Toronto businesses say we're not in this together anymore as lockdown continues
Ontario has extended Toronto's lockdown by another two weeks, and there's mounting frustration among some small businesses who had hoped to reopen this past Monday but couldn't.
Toronto's stay-at-home order will, tentatively, be lifted by March 8. Under the new rules for retail, that will see in-person shopping return, with capacity limits of 25 per cent for both small business and big box stores.
But Expo, a vintage clothing store on Dundas West, says that big box stores have been given an unfair advantage since the beginning. It's "a war on small business," says the store.
"Whether intentional or not, this current lockdown...has given Big Box an unfair advantage over small businesses in the city," said Expo owners, who asked not to be named, to blogTO.
"It is unclear to us why any given Walmart or Costco can have hundreds of customers (and who knows how many staff) bottlenecked into a store at any given time with no enforced social distancing or traffic flow, but a small shop downtown cannot have one customer inside for one-on-one shopping."
During an inspection blitz earlier this month, Ontario's Minstry of Labour cited that 41 per cent of big box stores across Ontario violated the Province's lockdown rules.
It was not the first time this year that stores like Walmart, Shoppers Drug Mart, and Costco received fines for overcrowding or lack of physical distancing.
In January, the Toronto Association of Business Improvement Areas, which represents 84 BIAs across the city, sent an open letter to Premier Doug Ford, demanding that Ontario level the playing field.
"We are asking you to take urgent action by going one step further in the orders and mandating big box stores and other retailers selling essential goods to close off sections of their stores where non-essential items are displayed," said the letter.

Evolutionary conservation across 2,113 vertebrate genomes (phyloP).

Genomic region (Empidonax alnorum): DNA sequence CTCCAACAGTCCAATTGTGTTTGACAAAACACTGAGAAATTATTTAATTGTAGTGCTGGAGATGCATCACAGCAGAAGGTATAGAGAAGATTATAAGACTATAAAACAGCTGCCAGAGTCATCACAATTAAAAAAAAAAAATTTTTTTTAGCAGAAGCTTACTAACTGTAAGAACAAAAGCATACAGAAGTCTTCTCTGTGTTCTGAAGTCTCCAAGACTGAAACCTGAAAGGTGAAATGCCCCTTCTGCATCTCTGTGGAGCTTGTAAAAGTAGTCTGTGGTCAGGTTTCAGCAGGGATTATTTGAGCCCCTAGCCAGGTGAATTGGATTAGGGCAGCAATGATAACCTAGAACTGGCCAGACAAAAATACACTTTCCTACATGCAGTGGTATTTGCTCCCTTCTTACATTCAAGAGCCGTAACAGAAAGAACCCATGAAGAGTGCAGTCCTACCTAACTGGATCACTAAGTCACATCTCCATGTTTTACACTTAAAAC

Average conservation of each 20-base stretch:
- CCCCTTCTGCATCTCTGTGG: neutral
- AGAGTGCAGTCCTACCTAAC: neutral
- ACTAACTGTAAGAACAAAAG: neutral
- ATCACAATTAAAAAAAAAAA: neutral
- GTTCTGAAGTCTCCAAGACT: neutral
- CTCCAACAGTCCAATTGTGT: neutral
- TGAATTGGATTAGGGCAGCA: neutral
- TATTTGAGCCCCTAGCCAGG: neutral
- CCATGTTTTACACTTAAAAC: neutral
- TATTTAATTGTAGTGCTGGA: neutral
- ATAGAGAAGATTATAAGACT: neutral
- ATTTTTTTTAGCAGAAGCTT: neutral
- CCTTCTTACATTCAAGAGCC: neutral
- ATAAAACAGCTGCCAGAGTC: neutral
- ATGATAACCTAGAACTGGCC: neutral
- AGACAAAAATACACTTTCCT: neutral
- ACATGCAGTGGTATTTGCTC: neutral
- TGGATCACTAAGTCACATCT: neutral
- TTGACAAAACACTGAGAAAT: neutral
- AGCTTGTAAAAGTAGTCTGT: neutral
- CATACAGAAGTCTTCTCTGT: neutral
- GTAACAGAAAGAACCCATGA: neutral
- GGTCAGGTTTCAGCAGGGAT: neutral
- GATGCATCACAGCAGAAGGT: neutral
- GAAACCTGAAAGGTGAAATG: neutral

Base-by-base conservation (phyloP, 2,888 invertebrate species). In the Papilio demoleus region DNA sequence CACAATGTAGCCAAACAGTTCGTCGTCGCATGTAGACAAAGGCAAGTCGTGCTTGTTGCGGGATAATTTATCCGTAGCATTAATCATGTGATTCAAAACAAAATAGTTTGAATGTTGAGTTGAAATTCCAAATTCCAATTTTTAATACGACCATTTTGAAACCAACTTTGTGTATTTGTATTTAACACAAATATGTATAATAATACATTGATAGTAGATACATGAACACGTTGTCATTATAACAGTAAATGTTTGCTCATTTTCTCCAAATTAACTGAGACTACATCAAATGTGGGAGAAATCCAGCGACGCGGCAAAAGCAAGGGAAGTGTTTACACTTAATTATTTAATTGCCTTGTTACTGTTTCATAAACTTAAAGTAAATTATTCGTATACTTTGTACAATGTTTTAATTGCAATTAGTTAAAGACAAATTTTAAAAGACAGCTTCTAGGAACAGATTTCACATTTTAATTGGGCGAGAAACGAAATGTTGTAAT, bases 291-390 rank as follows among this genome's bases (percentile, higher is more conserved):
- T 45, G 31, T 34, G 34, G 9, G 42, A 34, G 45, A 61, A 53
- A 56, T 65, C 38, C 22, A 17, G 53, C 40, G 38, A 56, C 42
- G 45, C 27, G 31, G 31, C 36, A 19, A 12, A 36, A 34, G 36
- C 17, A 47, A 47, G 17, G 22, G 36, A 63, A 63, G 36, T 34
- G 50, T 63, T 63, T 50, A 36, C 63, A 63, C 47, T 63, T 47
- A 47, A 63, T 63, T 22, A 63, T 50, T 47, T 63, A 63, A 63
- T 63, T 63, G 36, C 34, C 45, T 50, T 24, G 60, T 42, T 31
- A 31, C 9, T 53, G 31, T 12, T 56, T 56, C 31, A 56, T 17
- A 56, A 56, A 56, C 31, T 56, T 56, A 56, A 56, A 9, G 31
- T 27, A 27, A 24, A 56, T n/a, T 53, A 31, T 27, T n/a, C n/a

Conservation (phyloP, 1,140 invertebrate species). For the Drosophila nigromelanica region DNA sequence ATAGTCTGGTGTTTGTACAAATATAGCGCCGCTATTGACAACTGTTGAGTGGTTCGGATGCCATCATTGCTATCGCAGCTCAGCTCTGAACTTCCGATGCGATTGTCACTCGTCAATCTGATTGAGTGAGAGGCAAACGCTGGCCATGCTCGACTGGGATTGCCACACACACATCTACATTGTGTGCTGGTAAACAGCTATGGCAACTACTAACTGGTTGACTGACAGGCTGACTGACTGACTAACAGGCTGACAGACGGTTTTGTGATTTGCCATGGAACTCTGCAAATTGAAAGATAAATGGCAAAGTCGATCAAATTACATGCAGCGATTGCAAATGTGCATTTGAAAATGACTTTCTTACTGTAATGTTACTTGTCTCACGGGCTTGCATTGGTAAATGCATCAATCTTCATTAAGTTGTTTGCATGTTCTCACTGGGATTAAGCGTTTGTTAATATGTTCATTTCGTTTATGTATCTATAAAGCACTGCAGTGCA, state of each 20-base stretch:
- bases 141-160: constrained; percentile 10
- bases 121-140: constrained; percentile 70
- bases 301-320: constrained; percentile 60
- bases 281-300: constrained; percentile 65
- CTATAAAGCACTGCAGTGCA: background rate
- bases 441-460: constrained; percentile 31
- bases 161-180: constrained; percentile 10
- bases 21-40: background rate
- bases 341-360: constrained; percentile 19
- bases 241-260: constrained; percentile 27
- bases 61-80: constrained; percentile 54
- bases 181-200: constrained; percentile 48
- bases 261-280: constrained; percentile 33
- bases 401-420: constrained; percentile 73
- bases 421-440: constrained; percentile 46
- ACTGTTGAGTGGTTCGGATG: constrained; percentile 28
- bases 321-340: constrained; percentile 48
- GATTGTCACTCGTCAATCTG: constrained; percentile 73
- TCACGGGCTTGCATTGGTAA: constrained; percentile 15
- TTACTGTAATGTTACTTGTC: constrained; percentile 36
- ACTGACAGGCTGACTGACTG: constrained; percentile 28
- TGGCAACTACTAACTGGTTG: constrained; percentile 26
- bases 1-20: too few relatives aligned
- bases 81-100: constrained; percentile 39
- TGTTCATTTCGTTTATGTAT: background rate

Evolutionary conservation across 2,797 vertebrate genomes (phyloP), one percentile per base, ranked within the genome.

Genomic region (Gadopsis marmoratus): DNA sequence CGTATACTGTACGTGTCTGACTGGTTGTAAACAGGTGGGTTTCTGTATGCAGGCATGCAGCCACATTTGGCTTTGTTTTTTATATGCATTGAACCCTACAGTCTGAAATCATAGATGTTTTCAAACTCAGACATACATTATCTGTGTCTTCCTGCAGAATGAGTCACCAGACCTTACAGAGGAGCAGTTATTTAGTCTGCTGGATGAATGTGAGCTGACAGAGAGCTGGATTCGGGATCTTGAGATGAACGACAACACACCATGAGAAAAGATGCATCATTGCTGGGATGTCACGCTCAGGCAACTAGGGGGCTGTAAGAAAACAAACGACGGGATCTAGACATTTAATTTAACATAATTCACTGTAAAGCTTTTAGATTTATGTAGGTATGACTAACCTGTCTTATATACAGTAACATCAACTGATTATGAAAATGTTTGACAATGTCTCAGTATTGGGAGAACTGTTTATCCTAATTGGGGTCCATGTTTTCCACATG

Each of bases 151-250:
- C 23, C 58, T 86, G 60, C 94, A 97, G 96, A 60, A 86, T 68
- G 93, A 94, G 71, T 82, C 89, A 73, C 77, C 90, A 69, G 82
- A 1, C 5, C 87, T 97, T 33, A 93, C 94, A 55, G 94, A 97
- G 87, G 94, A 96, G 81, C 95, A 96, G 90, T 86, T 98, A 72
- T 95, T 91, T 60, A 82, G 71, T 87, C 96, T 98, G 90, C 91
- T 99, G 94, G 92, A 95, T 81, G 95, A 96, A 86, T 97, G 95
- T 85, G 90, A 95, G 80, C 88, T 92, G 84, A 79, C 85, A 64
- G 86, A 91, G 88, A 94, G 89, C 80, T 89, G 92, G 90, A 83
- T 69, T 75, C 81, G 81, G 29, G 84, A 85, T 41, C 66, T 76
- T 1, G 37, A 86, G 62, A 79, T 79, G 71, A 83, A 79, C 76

On Monday, Expo put up a sign on its window: "Hey Tory/Ford, why can Walmart sell clothing but we can't!!!? We are NOT 'in this together' anymore."
Another sign reads: "Shop local while local still exists."
Not being afforded the same rights as big box stores has been "immeasurably detrimental," says Expo. But when the lockdown was extended Monday, the anger boiled over.
"We needed to express our frustration and have our voices heard," says Expo.
The Little Portugal on Dundas West BIA says that business members "are barely making it."
"There is a lot of frustration among our businesses who feel it is unfair because big box stores are allowed to sell non-essential items," says AnaBela Taborda, Chair of the Board of Directors of the BIA.
"Our businesses feel they could too, with the necessary public health precautions in place."
Instituting sick days for precarious workers, addressing high insurance rates, and more streamlined processes for small business to obtain subsidies are a few things Taborda says the Province didn't do to prop up local businesses.
"In the initial COVID-19 lockdown back in 2020, the municipal, provincial and federal governments were inundating us with the mantra of 'we are all in this together' - and it very much felt like we were," said Expo.
"But now we are coming up on a full year of some degree of lockdown, and it is becoming clearer and clearer what our government's priorities are."
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